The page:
So tonight I'm going to be writing the first draft of a mechanic that is meant to replace an entire combat round with a single roll.

I first had the idea back when I was recording Go Die in a Hole with Nick from Papers and Pencils. It's a little podcast (4 episodes!) where we run through dungeons as quickly as we can, in order to analyze them. Because the focus is on analyzing the dungeon, we don't really care about combat, and so we eventually abstracted combat to a single d6 roll.

I mostly just treated the d6 as an oracle--1 is pretty bad, 6 is pretty good. I just made up numbers and it seemed to work okay. I've been DMing for a while, so I sorta know how bad a "pretty bad" round is.

It has the following design goals:

- to discard individual actions--the party fights as a single unit, and makes a single roll together
- to give similar outcomes compared to most OSR games
- similar damage per round
- similar damage spread
- similar chances of victory against opponents
- similar number of rounds of combat (but much faster)
- to be compatible with current OSR standards
- e.g. swords deal 1d6, level 1 fighter has +1 or +2 to hit, etc
- to have sufficient granularity where a +1 to hit makes a (small) difference
- but not much more granularity than that

I've spent the last couple of hours playing with spreadsheets, and I think I have something workable. I'm giving up on the "single d6" and changing it to "one d6 roll per side" because it's hard to map all the outcomes to a single d6 in a way that feels intuitive. I

*do*want this mechanic to feel intuitive when it is used.Anyway, first let's talk about combat in general. (If you don't have time for all this shit, just scroll down to GiganticAttack).

**Why Have Combat Rolls Anyway?**

Combat occupies a weird place in the tabletop game. More than any other aspect, we like to break down combat into little pieces. Combats are broken down into rounds, rounds are broken down into turns for every single person and every single monster.

We don't do this for overland travel. DMs typically make a single roll for the party (navigation, etc) for a single day of travel. This is weird, because a traveler probably makes more decisions over the course of that day than a fighter does in 6 seconds of combat--but maybe not interesting decisions?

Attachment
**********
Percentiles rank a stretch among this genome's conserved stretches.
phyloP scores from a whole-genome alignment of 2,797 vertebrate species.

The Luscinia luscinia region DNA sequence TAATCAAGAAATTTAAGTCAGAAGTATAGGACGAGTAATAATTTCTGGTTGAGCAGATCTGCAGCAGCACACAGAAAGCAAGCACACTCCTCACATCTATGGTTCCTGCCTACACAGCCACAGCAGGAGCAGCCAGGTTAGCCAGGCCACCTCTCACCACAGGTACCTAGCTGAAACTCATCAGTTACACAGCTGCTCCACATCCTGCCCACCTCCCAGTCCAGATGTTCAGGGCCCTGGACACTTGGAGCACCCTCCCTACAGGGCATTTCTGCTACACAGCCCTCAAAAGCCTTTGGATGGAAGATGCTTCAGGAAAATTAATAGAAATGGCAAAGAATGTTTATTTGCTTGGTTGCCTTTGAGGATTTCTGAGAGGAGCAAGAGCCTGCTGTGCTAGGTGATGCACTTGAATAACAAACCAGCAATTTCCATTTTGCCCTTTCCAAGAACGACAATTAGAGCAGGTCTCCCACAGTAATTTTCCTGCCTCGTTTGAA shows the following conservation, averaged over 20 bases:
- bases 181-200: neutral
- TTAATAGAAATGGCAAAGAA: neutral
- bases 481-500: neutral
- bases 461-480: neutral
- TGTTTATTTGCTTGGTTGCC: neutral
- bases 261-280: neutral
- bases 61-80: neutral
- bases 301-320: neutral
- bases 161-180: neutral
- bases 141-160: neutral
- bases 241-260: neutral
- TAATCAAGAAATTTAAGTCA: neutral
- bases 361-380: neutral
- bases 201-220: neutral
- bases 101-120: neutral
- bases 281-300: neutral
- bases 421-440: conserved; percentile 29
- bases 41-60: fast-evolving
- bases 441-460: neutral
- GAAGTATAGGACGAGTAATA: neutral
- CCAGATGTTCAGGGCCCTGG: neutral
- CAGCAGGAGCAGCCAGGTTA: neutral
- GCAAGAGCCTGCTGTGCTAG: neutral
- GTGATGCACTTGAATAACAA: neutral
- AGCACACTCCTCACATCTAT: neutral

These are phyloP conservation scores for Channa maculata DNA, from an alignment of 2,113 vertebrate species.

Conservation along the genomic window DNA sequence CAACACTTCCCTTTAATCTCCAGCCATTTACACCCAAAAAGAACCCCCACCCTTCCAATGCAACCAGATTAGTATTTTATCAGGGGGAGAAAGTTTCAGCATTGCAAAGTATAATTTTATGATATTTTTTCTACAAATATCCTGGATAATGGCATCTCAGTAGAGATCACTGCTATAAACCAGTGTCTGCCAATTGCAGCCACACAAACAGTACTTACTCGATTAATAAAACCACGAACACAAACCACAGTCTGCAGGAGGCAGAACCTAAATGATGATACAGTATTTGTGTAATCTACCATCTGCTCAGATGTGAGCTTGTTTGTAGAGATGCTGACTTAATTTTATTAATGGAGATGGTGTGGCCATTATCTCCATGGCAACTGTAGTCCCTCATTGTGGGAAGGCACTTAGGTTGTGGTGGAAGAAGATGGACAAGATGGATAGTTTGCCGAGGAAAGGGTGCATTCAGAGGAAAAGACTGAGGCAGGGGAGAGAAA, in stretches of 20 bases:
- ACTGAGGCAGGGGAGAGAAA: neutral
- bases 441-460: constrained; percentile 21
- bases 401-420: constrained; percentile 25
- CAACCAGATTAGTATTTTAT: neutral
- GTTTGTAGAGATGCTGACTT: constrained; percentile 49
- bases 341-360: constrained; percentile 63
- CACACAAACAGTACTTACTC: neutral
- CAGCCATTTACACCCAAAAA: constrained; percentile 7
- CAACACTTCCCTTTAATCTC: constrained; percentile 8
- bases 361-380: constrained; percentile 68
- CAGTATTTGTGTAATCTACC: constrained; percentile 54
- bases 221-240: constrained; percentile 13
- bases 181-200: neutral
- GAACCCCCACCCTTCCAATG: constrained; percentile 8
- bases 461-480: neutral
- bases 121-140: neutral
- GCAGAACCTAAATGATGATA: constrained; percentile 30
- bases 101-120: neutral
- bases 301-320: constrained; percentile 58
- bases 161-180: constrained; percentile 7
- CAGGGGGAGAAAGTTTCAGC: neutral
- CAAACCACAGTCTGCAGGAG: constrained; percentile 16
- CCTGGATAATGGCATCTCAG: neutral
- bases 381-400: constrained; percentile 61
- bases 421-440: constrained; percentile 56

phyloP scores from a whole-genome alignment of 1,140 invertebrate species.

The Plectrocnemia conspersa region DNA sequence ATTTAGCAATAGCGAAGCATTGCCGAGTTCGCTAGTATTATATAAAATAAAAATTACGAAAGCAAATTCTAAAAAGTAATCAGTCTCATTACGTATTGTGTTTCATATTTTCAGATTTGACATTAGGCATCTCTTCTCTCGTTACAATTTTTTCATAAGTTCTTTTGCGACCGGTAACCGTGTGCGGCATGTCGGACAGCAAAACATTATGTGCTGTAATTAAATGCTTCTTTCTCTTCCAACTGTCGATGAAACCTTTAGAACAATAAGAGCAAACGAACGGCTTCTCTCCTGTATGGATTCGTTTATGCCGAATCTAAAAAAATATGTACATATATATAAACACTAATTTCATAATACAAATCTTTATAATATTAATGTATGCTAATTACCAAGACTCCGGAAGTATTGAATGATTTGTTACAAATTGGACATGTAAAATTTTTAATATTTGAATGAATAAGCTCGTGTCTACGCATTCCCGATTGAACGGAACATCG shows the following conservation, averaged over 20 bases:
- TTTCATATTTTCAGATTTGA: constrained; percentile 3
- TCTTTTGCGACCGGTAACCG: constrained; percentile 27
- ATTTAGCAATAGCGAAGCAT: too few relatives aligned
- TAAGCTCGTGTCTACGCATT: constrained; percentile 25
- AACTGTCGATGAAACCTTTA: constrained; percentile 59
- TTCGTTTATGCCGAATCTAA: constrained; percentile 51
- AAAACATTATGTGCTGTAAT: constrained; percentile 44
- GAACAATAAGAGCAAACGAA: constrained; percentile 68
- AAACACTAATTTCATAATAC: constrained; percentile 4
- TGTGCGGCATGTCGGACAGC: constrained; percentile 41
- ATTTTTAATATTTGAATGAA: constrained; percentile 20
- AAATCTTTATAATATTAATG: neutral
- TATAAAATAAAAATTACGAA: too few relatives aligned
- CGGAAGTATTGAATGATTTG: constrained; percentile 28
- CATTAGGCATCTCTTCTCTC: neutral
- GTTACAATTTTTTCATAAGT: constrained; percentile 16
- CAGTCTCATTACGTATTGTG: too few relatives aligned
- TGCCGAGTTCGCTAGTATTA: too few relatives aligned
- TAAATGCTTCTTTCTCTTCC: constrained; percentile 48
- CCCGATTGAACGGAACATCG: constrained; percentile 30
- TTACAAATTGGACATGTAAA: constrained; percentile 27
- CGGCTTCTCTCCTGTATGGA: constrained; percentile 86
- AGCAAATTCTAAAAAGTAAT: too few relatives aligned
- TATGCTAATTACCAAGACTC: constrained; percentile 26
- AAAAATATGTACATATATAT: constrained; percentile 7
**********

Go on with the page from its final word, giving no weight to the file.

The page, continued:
**#1**- We like to model combat at a granular, round-by-round level because we see each round of combat as an opportunity to make an interesting decision.

When there aren't any interesting decisions to make on each round of combat, it gets boring very fast. "I attack. I attack again. I attack again. We win." (See also: dynamism.) I'll talk more about this in a second, when we talk about the combat loop.

**#2**- The stakes are also higher in combat than they are in overland travel. When traveling, the worst case scenario is (often) taking longer to reach your destination. In combat, the worst case scenario is always death.

In a game where the party was lost in the desert, completely out of water, and there was a real risk of death, the DM would probably zoom in

*for this reason*. There would be discussions about killing hirelings, opportunities to spend resources (potions) for advantages, etc.**#3**- There's also a good bit of cultural momentum here. Combat is granular because combat has always been granular.

Could we abstract or remove combat?

Yes, absolutely. Many people (myself included) have argued that good combat is not as interesting as good dungeoneering. That's another philosophy that is close to being an OSR standard.

Making attack rolls is usually not as interesting as poisoning the crocodiles (removing the need for attack rolls). In combat, your options tend to be more limited (attack, cast spells, run away--and you only have 6 seconds to do it) but when dungeoneering (and preparing for a combat) you have far more interesting options.

So there is room to have an abstracted combat system. Someone will be interested in it, at least in theory. We just want to make sure that we keep #1 and #2 in the mechanic as well. We want to give the players opportunities to make interesting decisions (#1) and we want the players to feel like they have ownership of the consequences--no one dies off-screen, so to speak (#2).

## The Gameplay Loop

All parts of the game basically boil down to the same gameplay loop.

1. The DM presents information, rolling dice if needed.

2. The players make decisions and roll dice.

3. Repeat.

What separates good gameplay from bad gameplay is how